Eight will become four as playoffs begin
October 15, 2014
All the complicated math that went into determining the qualifiers for the DODDS-Europe Division II football playoffs can now be reduced to a few simple numbers.
Eight. The number of teams in the championship bracket.
Four. The number of season-defining games scheduled for Saturday.
Three. The number of consecutive games a team must win to claim the title.
And finally, one. The number of champions crowned.
Interestingly, none of this weekend’s games will be between schools based in the same country. Instead, German-based teams will face squads from northern Italy and Belgium while DODDS-Europe’s only Spanish entry makes the long trip to Naples.
Here’s a look at the four quarterfinal matchups this weekend:
No. 8 Aviano (2-3) at No. 1 Ansbach (5-0)The mathematical mismatch of the tournament is likely to be similarly one-sided on the field.
The eighth-seeded Saints had their moments this season. They started out strong, blasting International School of Brussels 39-0 on Sept. 6. A 38-22 win over AFNORTH on Sept. 22 represented their second and final win of the regular season.
It’s Aviano’s brutal region and resulting high strength of schedule that ultimately gave the team the required points to edge into the playoffs. But the Saints’ record against those regional powers makes an upset unlikely; they lost to above.-500 foes Vicenza, Hohenfels and Naples by a combined 131-27 margin, including a final-week 50-15 loss to Naples.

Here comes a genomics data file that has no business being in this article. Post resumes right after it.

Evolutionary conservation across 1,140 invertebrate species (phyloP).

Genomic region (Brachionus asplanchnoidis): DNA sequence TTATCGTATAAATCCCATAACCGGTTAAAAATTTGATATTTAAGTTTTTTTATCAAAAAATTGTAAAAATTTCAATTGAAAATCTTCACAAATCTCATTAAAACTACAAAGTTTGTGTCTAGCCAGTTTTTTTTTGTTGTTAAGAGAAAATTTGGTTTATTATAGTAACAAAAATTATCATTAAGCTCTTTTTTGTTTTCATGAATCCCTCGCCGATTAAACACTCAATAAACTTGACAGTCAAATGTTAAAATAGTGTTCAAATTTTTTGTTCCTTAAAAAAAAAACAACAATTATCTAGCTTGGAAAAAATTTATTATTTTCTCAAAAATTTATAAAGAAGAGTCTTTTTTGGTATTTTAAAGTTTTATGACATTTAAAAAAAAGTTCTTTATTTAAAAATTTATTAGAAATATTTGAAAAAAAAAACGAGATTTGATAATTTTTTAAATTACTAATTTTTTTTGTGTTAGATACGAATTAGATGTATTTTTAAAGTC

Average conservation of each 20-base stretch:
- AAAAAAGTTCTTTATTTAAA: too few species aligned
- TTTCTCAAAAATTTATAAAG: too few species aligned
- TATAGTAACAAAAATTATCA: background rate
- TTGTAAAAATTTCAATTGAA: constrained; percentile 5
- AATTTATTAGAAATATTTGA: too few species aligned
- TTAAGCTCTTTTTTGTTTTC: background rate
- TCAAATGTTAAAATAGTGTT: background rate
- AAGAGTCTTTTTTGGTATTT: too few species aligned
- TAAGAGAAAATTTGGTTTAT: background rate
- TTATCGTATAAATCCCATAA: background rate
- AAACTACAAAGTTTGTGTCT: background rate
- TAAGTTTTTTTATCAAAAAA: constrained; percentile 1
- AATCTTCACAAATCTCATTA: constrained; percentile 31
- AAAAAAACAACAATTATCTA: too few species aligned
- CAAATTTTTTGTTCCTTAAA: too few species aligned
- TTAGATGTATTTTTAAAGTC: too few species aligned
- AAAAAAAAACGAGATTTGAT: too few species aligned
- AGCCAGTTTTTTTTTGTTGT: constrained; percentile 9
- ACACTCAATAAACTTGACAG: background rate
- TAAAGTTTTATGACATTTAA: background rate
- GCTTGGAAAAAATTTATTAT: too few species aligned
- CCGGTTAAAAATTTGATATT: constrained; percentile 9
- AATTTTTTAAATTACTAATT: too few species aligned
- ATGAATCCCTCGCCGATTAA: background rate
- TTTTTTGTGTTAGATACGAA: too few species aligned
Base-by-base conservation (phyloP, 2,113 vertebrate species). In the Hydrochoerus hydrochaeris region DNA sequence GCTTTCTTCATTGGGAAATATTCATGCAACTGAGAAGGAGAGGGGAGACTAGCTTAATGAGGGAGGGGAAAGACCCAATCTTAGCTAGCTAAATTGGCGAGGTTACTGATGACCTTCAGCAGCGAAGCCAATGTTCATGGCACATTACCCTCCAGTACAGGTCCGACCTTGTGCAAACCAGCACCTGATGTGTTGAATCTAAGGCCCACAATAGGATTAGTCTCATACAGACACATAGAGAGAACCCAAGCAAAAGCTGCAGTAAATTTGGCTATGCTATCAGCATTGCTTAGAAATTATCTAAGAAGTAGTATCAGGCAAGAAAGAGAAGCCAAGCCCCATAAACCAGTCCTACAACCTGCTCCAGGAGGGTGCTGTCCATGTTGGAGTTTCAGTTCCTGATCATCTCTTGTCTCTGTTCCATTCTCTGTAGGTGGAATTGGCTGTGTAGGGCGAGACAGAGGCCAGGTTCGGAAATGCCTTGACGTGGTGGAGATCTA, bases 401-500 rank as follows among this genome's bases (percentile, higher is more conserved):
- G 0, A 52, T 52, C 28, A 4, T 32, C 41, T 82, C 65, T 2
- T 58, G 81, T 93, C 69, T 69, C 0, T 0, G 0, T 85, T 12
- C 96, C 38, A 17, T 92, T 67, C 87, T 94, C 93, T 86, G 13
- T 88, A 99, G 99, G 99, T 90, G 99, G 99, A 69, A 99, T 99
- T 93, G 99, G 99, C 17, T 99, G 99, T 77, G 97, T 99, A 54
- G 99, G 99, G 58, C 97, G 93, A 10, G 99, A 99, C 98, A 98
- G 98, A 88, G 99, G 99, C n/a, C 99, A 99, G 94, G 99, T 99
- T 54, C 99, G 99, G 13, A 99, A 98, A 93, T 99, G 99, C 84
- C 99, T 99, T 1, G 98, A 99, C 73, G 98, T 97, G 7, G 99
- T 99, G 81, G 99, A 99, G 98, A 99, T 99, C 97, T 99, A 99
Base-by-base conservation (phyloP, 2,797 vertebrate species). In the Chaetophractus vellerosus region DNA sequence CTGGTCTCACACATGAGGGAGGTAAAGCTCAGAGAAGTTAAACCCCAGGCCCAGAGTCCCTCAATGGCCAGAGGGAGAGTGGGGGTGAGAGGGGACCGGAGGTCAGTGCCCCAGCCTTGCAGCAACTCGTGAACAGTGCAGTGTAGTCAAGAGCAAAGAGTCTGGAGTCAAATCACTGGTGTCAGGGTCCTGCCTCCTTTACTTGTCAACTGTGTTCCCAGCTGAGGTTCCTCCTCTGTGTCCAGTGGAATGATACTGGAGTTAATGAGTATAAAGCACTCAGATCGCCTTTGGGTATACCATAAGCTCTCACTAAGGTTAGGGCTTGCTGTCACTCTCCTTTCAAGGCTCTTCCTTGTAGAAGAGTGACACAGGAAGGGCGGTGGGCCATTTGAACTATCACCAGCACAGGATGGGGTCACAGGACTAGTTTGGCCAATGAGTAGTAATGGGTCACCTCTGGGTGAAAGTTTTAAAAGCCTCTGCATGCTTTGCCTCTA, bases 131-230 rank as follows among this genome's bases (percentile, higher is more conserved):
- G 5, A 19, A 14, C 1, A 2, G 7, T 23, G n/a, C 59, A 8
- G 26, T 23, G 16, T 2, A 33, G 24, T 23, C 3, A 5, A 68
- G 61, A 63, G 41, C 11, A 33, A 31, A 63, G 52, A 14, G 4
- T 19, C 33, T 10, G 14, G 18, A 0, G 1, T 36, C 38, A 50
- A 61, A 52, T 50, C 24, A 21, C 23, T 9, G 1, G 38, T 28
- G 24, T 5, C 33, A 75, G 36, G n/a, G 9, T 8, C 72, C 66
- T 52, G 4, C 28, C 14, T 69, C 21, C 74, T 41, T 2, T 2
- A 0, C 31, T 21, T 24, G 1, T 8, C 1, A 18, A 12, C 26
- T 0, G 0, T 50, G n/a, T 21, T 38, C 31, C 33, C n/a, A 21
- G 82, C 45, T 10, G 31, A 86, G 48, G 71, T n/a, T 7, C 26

The top-seeded Cougars, however, might be the fiercest team the Saints have seen yet. And they certainly don’t look vulnerable to a quarterfinal slip-up.
“Ansbach always plays at a top-notch level,” Aviano coach Richard Dahlstrom said. “So I do not see a let-up this weekend.”
Ansbach was hardly challenged in its dominant regular season, a 5-0 slate that included multiple-touchdowns wins over fellow playoff teams Naples, Bitburg and Rota. The Cougars haven’t scored less than 40 points or allowed more than 13 points all season, a run that coach Marcus George called a “surprise” given his team’s youth.
At this point, it would be more surprising if the Cougars’ march towards the championship game falls short.
No. 7 SHAPE at No. 2 HohenfelsThis game is a rematch of last year’s European championship game, which Hohenfels won 38-35. But fans hoping for a similarly-themed sequel to last year’s thrilling title-game tilt are likely to be disappointed with this one.
The champion Tigers have rolled their momentum into a new season, this one an undefeated improvement on the 3-2 record they produced in 2013. That’s a function of the team’s “maturation,” coach Larry Daffin said.
“We have talked all season about staying hungry and humble,” Daffin said.
Hohenfels’ opponents have come close to humbling the Tigers themselves. While undefeated, Hohenfels hasn’t always played on a clearly higher level as Ansbach has.
Things started off easily enough with routs of Alconbury and Aviano. But then the margins tightened considerably. Naples flirted with an upset before taking a 40-28 loss on Sept. 27. Bitburg nearly avenged its surprise loss from last season’s semifinals on Oct. 4, but Hohenfels squeezed out a 36-32 win. The Tigers completed their unbeaten regular season with a hard-fought 33-26 win over Vicenza.
It’s fair to say that the Tigers should expect some close games, even before a prospective meeting with No. 1 Ansbach. The question for this weekend is if SHAPE is capable of giving them one.